Six starters fled the Jets in free agency, including their top running back and two safeties. Their best player, one of the great shutdown cornerbacks in football, was traded to Tampa Bay just prior to the draft. Their big free agent signing was a 35-year-old quarterback who retired in May. Owner Woody Johnson fired his general manager right after the 6–10 season but retained Rex Ryan for his final contract year, turning him into a lame-duck coach.
This has all the makings of a rebuilding season at best and a mess of a year at worst.
Despite heading into a win-or-else season with an uncertain quarterback situation, offensive backfield in flux, and an exodus that left the defense in shambles, Ryan doesn’t look at 2013 as a rebuilding season.
“I think (other teams) should be worried about us a lot more than they are,” Ryan says. “We’ll see what kind of team our opponents get to play, and I’m excited about it.”
He might as well be. A winning record seems like a daunting challenge, especially in light of a five-game stretch starting in Week 5 against Atlanta, Pittsburgh, New England, Cincinnati and New Orleans. Even without the Tim Tebow albatross, Ryan has plenty of pressure on him in 2013, not the least of which is his job security under a new GM. The quarterback position is no closer to being solved, and the rest of the offense is just as underwhelming. Meanwhile, the Jets were dealt a psychological blow with the trade of lockdown corner Darrelle Revis to the Buccaneers. This has all the makings for another long year in New York.
Athlon Sports AFC Power Ranking: 13th
Related: 2013 New York Jets Schedule Analysis
Ryan’s enthusiasm could turn to despair quickly if keeping Mark Sanchez around backfires. Sanchez, to whom former GM Mike Tannenbaum handed a three-year extension with $20.5 million of guaranteed money prior to last season, took the first snap of minicamp, though second-round draft pick Geno Smith is poised to give him some competition in the summer. The Jets signed veteran David Garrard in March and had planned on giving him a legitimate chance to win the job, but he announced in mid May that he was retiring due to ongoing issues with his knees. So that leaves Sanchez as the likely Week 1 starter, but he may struggle in new offensive coordinator Marty Mornhinweg’s system. Timing and touch are essential in the West Coast offense, areas in which Sanchez has shown little comfort level the past two years.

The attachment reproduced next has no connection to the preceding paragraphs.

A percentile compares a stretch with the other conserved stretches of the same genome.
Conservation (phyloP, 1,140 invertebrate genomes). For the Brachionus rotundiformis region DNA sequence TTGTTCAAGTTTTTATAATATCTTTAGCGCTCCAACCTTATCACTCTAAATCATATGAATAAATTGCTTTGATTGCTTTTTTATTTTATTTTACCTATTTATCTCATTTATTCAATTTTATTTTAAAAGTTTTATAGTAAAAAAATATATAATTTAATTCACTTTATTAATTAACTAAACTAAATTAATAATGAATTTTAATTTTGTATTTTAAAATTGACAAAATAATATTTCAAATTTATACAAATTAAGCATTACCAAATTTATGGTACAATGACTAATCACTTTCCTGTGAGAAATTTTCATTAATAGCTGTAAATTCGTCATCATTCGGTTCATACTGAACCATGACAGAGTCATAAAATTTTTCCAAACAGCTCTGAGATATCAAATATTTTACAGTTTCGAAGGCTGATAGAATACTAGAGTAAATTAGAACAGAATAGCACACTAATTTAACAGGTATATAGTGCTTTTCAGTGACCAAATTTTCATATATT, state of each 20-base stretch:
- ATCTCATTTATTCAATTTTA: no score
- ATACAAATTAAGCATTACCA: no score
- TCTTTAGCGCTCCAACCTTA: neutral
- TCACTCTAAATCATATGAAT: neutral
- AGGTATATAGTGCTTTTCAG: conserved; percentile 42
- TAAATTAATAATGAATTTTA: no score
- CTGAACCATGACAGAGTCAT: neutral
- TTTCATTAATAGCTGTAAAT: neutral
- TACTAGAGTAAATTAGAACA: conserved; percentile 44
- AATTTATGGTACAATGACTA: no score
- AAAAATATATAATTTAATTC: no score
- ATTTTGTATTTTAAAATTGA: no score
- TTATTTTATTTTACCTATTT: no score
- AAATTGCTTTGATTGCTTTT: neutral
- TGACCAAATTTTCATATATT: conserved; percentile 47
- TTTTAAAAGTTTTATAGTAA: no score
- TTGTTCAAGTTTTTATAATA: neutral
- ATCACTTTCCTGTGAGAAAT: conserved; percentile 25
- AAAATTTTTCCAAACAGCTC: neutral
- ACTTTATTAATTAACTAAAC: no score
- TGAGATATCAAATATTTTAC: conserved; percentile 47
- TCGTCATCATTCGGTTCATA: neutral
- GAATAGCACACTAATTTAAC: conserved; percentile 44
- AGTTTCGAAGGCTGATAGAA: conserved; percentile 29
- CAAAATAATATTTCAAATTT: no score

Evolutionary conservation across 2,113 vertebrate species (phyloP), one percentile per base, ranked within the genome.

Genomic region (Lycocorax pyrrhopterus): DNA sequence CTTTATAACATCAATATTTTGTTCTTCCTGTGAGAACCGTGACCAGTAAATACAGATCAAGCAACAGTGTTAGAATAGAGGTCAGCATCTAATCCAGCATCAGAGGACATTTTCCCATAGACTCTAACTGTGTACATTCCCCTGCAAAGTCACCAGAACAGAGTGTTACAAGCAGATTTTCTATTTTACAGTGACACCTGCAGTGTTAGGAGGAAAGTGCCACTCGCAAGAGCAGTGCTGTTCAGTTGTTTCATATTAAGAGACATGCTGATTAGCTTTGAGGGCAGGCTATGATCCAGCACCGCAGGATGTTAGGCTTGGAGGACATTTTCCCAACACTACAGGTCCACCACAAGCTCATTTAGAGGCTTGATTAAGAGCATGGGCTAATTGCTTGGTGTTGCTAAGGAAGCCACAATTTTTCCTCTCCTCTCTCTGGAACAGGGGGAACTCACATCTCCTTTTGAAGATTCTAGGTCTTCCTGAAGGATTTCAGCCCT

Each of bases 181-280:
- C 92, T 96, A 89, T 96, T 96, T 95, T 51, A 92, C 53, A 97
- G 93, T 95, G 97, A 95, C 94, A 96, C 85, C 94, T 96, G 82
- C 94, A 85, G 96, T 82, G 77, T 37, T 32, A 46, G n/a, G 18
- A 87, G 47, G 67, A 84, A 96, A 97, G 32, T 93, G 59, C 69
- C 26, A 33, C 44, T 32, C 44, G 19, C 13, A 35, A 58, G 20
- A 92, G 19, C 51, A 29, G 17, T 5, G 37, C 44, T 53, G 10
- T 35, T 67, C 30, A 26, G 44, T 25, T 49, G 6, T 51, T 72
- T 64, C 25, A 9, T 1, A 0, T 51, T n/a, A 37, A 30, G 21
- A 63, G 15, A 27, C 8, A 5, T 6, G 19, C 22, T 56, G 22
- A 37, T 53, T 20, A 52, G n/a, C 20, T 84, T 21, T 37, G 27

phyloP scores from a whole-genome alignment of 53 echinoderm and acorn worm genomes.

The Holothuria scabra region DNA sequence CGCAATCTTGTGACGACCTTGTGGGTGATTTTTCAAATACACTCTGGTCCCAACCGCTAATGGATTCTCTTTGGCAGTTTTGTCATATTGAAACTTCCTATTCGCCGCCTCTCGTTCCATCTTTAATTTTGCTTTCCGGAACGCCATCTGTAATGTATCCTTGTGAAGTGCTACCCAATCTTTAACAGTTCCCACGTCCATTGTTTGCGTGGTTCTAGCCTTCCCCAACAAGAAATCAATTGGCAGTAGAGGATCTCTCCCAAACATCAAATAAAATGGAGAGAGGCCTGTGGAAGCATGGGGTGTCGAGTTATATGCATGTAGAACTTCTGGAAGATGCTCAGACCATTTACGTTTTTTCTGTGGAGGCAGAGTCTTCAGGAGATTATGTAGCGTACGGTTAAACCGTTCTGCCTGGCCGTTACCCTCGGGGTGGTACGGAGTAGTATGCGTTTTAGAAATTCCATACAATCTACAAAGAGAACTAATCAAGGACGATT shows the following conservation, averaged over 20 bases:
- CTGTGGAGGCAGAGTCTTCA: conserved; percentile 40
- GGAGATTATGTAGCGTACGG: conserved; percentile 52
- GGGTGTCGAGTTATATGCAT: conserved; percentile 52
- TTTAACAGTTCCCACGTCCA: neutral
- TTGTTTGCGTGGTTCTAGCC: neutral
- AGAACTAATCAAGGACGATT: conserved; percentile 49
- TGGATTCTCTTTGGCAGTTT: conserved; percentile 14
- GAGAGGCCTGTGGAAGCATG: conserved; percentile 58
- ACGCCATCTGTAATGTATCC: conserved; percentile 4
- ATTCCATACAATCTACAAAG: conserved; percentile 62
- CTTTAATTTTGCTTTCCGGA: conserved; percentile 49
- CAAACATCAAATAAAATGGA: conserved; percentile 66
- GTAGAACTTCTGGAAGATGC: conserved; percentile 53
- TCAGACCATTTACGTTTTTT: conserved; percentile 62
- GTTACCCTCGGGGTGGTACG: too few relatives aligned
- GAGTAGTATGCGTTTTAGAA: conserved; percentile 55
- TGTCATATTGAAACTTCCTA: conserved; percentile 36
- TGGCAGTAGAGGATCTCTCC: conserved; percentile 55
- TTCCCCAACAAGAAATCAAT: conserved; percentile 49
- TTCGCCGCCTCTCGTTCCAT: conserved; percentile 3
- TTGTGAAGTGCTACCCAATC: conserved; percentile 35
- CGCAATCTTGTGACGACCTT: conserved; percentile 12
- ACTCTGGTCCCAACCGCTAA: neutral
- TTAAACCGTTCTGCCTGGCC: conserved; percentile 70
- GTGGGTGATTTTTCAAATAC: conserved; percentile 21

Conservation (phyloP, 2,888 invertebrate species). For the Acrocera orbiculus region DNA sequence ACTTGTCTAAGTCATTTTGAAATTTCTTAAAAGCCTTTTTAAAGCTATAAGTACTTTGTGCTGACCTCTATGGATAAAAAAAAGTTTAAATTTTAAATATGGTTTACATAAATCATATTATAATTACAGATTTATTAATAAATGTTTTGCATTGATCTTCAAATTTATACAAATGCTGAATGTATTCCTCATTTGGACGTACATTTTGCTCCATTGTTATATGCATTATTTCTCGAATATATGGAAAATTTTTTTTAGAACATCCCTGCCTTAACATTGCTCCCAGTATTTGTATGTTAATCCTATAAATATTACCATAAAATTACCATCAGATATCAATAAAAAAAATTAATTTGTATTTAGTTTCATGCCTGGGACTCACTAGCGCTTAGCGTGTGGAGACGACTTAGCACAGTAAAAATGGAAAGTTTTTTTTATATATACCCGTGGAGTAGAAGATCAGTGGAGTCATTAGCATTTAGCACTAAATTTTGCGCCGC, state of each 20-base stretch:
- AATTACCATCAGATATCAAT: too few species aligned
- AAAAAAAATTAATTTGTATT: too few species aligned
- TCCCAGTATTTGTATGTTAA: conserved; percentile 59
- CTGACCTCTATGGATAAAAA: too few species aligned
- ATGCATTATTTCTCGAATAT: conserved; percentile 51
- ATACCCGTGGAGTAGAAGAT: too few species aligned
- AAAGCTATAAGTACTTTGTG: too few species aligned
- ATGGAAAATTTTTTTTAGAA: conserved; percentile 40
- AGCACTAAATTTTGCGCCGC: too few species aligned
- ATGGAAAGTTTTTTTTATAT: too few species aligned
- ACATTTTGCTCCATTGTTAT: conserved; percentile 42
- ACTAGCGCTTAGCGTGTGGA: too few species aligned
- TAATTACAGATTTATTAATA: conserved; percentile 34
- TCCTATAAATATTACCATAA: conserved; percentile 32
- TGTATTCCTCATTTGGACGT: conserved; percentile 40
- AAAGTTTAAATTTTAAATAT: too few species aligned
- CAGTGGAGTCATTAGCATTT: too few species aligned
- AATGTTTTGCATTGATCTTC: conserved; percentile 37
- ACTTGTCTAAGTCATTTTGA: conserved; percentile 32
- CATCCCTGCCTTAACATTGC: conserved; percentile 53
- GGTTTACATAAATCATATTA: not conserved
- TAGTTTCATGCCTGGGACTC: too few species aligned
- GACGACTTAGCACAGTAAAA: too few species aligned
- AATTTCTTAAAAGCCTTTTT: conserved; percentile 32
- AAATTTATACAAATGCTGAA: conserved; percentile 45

Regardless of who starts at quarterback, he won’t have many targets out there. Jeremy Kerley is good, and when healthy, Santonio Holmes is better. But Holmes is returning from season-ending foot surgery and will take a limited workload through training camp. The team did bring back former Jet wide receiver Braylon Edwards and also signed tight end Kellen Winslow Jr. to add to its pass-catching options.
The running back picture became much more interesting when the Jets traded their fourth-round pick to New Orleans for bruising veteran Chris Ivory. He can punish a defense and has a 5.1 yards-per-carry career average. But injuries and his failure to exhibit significant receiving ability out of the backfield could make him miscast in Mornhinweg’s system. The Jets might end up starting free agent pickup Mike Goodson, whose pass-catching ability complements a 4.5-yard career average. Holdover Bilal Powell is also a candidate. He caught 17 passes and rushed for 437 yards and four touchdowns as a backup last year. Whatever they do, the Jets have to improve their 3.8 yards-per-carry average, which ranked 23rd in the league. In the end, Goodson — with his ability to run and catch — may be the best option, but his May 17 arrest on weapons and gun charges have complicated things, to say the least.